About 21,290 cases of ovarian cancer are diagnosed each year in the U.S. More than 14,100 women die from it annually.
What puts you at higher risk of ovarian cancer?
- Ovaries are part of the female reproductive anatomy, so only females are affected
- Having a close relative with ovarian cancer
- Inherited mutations in the BRCA1 or BRCA2 genes
- Having certain inherited cancer syndromes
- Having hormone replacement therapy after menopause
- Being tall (5’8” or taller)
How can you lower your risk for developing ovarian cancer?
- Get at least 45 minutes of physical activity/exercise 5 days per week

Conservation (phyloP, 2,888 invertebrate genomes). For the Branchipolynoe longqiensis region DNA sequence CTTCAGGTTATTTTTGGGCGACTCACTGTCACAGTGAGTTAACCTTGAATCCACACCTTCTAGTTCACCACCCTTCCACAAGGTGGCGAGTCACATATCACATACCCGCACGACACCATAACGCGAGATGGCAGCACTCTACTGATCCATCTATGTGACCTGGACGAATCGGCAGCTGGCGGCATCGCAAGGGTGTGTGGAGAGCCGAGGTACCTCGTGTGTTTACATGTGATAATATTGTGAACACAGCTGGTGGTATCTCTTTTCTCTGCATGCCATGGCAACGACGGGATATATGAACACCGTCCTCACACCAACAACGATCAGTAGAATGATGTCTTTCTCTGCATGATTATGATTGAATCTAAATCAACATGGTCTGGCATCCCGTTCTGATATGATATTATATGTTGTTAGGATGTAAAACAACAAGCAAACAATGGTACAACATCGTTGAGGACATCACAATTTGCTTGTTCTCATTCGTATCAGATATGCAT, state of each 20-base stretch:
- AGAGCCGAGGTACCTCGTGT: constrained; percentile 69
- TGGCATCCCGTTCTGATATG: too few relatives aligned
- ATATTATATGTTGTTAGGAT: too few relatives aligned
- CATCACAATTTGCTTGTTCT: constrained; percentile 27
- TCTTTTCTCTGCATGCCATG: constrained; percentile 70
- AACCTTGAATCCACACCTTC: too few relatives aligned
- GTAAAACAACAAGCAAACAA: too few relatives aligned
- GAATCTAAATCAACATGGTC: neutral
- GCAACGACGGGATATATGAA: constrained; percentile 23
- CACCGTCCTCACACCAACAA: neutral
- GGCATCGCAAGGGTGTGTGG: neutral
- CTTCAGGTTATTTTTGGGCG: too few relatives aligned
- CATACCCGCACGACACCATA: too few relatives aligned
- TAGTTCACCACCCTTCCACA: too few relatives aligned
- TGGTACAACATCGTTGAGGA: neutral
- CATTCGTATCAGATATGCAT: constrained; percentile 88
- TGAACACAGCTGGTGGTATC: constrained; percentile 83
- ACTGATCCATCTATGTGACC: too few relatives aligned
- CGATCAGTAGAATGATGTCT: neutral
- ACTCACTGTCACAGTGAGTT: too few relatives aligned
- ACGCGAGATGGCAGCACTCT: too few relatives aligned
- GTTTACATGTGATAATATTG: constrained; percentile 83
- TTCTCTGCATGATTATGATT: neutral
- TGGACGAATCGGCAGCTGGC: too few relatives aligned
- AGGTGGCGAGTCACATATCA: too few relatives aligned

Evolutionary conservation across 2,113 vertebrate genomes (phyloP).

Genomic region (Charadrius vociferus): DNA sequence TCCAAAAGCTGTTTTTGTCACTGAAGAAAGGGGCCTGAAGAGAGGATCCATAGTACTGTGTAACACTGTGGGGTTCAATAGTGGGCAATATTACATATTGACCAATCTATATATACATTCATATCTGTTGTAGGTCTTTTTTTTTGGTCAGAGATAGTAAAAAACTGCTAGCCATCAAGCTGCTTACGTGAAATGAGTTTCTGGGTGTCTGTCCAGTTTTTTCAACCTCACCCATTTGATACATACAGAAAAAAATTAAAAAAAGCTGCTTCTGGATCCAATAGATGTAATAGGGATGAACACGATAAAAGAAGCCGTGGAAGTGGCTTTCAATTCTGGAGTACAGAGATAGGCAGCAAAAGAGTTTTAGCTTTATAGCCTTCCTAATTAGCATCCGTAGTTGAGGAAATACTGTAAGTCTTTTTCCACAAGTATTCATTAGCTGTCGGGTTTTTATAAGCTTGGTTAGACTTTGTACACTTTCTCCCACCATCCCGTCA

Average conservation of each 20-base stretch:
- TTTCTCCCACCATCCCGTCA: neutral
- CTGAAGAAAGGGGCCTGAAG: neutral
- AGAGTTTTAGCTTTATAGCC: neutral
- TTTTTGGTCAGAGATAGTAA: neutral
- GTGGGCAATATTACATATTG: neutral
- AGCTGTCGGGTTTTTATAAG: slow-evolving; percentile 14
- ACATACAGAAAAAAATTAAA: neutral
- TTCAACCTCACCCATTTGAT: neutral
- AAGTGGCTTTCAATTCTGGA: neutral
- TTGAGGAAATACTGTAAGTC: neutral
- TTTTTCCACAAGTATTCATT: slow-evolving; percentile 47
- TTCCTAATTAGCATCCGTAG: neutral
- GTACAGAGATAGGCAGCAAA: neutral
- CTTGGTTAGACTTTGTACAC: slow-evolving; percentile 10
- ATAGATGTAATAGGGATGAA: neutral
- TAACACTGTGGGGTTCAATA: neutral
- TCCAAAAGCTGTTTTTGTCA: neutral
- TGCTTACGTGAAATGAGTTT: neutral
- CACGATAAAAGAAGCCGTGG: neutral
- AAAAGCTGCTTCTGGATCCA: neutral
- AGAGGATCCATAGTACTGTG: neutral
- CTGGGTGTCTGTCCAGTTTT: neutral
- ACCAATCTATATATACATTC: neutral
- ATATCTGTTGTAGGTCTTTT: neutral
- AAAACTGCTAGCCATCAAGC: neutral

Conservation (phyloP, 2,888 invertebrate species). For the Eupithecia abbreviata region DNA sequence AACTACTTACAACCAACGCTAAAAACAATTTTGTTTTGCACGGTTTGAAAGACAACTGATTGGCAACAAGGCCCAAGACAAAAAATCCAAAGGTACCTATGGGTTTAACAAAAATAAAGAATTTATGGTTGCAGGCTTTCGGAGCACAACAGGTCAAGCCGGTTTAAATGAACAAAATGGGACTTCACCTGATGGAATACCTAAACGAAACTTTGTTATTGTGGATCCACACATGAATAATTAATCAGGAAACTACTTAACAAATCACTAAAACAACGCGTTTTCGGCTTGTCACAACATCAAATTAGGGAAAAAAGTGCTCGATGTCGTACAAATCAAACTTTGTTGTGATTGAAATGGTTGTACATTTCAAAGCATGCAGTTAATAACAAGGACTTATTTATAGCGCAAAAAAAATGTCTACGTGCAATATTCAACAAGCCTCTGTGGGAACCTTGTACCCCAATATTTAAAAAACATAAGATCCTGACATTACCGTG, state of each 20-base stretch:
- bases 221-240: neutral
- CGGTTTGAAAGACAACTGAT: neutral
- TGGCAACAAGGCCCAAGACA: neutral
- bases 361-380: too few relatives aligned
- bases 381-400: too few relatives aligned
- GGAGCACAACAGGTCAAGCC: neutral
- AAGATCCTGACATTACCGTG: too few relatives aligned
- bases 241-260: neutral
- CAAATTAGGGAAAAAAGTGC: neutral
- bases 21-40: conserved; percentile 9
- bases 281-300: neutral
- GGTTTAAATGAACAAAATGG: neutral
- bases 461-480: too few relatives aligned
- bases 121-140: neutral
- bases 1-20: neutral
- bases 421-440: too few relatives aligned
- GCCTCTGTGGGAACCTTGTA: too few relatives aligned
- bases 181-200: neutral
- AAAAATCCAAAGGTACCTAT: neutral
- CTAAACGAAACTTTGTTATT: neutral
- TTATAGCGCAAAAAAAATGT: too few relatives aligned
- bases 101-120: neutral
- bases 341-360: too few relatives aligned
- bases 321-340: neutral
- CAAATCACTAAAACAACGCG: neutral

- Maintain a healthy weight
- Eat lots of fruits and vegetables
- Avoid or limit hormone replacement therapy
- Take birth control pills
- Breastfeed your children
- Talk to your doctor about having surgery to tie your fallopian tubes closed or to remove your ovaries and fallopian tubes if you’re at high risk
How can you help ensure early detection for more effective treatment?
- Have regular pelvic exams by your gynecologist
- Mention signs and symptoms to your doctor right away; some common ones include abdominal or pelvic pain or discomfort, bloating, feeling full quickly, having to urinate urgently or frequently, fatigue, back pain, pain during sexual intercourse, menstrual changes, and constipation or other bowel changes
Check out these useful resources about ovarian cancer prevention: